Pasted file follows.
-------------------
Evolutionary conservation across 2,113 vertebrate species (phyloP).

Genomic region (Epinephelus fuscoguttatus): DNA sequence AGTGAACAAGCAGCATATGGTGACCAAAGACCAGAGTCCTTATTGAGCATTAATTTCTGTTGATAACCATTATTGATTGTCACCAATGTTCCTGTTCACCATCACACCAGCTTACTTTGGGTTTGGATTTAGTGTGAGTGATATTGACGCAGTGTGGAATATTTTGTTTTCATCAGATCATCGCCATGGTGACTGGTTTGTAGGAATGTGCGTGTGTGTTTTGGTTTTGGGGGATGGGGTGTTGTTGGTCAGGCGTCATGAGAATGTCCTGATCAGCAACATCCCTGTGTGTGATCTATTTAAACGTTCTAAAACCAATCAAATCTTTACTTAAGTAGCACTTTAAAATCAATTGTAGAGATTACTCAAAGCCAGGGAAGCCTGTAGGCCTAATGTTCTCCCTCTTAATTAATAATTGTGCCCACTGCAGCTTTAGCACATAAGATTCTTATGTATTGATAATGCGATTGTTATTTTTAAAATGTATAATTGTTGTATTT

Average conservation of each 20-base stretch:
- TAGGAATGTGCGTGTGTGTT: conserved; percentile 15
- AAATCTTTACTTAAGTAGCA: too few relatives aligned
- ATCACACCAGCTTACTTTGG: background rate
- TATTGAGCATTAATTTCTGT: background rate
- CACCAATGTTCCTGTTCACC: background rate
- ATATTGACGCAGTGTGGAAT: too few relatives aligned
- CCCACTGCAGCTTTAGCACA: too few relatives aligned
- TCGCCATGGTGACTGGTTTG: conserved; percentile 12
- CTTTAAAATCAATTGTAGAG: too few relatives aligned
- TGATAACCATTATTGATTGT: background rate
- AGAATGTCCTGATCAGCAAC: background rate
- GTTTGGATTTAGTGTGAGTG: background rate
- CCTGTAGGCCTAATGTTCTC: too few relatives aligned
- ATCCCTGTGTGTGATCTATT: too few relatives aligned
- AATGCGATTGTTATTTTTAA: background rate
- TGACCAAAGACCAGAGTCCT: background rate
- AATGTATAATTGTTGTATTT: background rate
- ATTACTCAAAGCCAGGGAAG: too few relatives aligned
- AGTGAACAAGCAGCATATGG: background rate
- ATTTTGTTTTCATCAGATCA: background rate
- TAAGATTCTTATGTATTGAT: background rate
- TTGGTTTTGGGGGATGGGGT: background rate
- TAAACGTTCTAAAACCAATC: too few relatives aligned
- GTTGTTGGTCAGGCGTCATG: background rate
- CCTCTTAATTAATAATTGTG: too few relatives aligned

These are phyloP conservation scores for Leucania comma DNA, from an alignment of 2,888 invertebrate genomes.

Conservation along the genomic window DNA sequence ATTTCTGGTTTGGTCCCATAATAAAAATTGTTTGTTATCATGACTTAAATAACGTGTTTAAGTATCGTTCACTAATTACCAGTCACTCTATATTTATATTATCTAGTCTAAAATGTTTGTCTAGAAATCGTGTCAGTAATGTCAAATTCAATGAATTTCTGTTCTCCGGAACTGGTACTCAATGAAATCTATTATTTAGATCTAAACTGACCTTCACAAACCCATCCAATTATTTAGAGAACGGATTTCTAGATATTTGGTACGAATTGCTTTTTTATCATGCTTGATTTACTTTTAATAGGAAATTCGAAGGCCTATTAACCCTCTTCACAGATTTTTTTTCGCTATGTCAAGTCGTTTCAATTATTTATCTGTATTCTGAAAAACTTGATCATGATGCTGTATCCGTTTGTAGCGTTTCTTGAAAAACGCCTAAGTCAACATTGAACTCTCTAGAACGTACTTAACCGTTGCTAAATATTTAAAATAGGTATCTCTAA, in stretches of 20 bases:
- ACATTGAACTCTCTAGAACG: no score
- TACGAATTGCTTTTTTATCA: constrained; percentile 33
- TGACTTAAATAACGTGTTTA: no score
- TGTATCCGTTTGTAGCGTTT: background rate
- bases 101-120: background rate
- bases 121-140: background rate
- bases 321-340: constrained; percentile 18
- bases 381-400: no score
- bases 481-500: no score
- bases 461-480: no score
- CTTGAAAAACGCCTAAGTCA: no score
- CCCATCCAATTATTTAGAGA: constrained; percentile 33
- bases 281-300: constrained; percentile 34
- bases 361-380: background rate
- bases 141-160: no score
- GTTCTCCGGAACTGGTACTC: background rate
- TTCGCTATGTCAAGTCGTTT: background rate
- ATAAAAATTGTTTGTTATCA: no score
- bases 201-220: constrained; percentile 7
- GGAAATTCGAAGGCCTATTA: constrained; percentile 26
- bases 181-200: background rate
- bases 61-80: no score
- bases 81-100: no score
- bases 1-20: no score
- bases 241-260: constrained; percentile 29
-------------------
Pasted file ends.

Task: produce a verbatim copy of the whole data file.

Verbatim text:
Evolutionary conservation across 2,113 vertebrate species (phyloP).

Genomic region (Epinephelus fuscoguttatus): DNA sequence AGTGAACAAGCAGCATATGGTGACCAAAGACCAGAGTCCTTATTGAGCATTAATTTCTGTTGATAACCATTATTGATTGTCACCAATGTTCCTGTTCACCATCACACCAGCTTACTTTGGGTTTGGATTTAGTGTGAGTGATATTGACGCAGTGTGGAATATTTTGTTTTCATCAGATCATCGCCATGGTGACTGGTTTGTAGGAATGTGCGTGTGTGTTTTGGTTTTGGGGGATGGGGTGTTGTTGGTCAGGCGTCATGAGAATGTCCTGATCAGCAACATCCCTGTGTGTGATCTATTTAAACGTTCTAAAACCAATCAAATCTTTACTTAAGTAGCACTTTAAAATCAATTGTAGAGATTACTCAAAGCCAGGGAAGCCTGTAGGCCTAATGTTCTCCCTCTTAATTAATAATTGTGCCCACTGCAGCTTTAGCACATAAGATTCTTATGTATTGATAATGCGATTGTTATTTTTAAAATGTATAATTGTTGTATTT

Average conservation of each 20-base stretch:
- TAGGAATGTGCGTGTGTGTT: conserved; percentile 15
- AAATCTTTACTTAAGTAGCA: too few relatives aligned
- ATCACACCAGCTTACTTTGG: background rate
- TATTGAGCATTAATTTCTGT: background rate
- CACCAATGTTCCTGTTCACC: background rate
- ATATTGACGCAGTGTGGAAT: too few relatives aligned
- CCCACTGCAGCTTTAGCACA: too few relatives aligned
- TCGCCATGGTGACTGGTTTG: conserved; percentile 12
- CTTTAAAATCAATTGTAGAG: too few relatives aligned
- TGATAACCATTATTGATTGT: background rate
- AGAATGTCCTGATCAGCAAC: background rate
- GTTTGGATTTAGTGTGAGTG: background rate
- CCTGTAGGCCTAATGTTCTC: too few relatives aligned
- ATCCCTGTGTGTGATCTATT: too few relatives aligned
- AATGCGATTGTTATTTTTAA: background rate
- TGACCAAAGACCAGAGTCCT: background rate
- AATGTATAATTGTTGTATTT: background rate
- ATTACTCAAAGCCAGGGAAG: too few relatives aligned
- AGTGAACAAGCAGCATATGG: background rate
- ATTTTGTTTTCATCAGATCA: background rate
- TAAGATTCTTATGTATTGAT: background rate
- TTGGTTTTGGGGGATGGGGT: background rate
- TAAACGTTCTAAAACCAATC: too few relatives aligned
- GTTGTTGGTCAGGCGTCATG: background rate
- CCTCTTAATTAATAATTGTG: too few relatives aligned

These are phyloP conservation scores for Leucania comma DNA, from an alignment of 2,888 invertebrate genomes.

Conservation along the genomic window DNA sequence ATTTCTGGTTTGGTCCCATAATAAAAATTGTTTGTTATCATGACTTAAATAACGTGTTTAAGTATCGTTCACTAATTACCAGTCACTCTATATTTATATTATCTAGTCTAAAATGTTTGTCTAGAAATCGTGTCAGTAATGTCAAATTCAATGAATTTCTGTTCTCCGGAACTGGTACTCAATGAAATCTATTATTTAGATCTAAACTGACCTTCACAAACCCATCCAATTATTTAGAGAACGGATTTCTAGATATTTGGTACGAATTGCTTTTTTATCATGCTTGATTTACTTTTAATAGGAAATTCGAAGGCCTATTAACCCTCTTCACAGATTTTTTTTCGCTATGTCAAGTCGTTTCAATTATTTATCTGTATTCTGAAAAACTTGATCATGATGCTGTATCCGTTTGTAGCGTTTCTTGAAAAACGCCTAAGTCAACATTGAACTCTCTAGAACGTACTTAACCGTTGCTAAATATTTAAAATAGGTATCTCTAA, in stretches of 20 bases:
- ACATTGAACTCTCTAGAACG: no score
- TACGAATTGCTTTTTTATCA: constrained; percentile 33
- TGACTTAAATAACGTGTTTA: no score
- TGTATCCGTTTGTAGCGTTT: background rate
- bases 101-120: background rate
- bases 121-140: background rate
- bases 321-340: constrained; percentile 18
- bases 381-400: no score
- bases 481-500: no score
- bases 461-480: no score
- CTTGAAAAACGCCTAAGTCA: no score
- CCCATCCAATTATTTAGAGA: constrained; percentile 33
- bases 281-300: constrained; percentile 34
- bases 361-380: background rate
- bases 141-160: no score
- GTTCTCCGGAACTGGTACTC: background rate
- TTCGCTATGTCAAGTCGTTT: background rate
- ATAAAAATTGTTTGTTATCA: no score
- bases 201-220: constrained; percentile 7
- GGAAATTCGAAGGCCTATTA: constrained; percentile 26
- bases 181-200: background rate
- bases 61-80: no score
- bases 81-100: no score
- bases 1-20: no score
- bases 241-260: constrained; percentile 29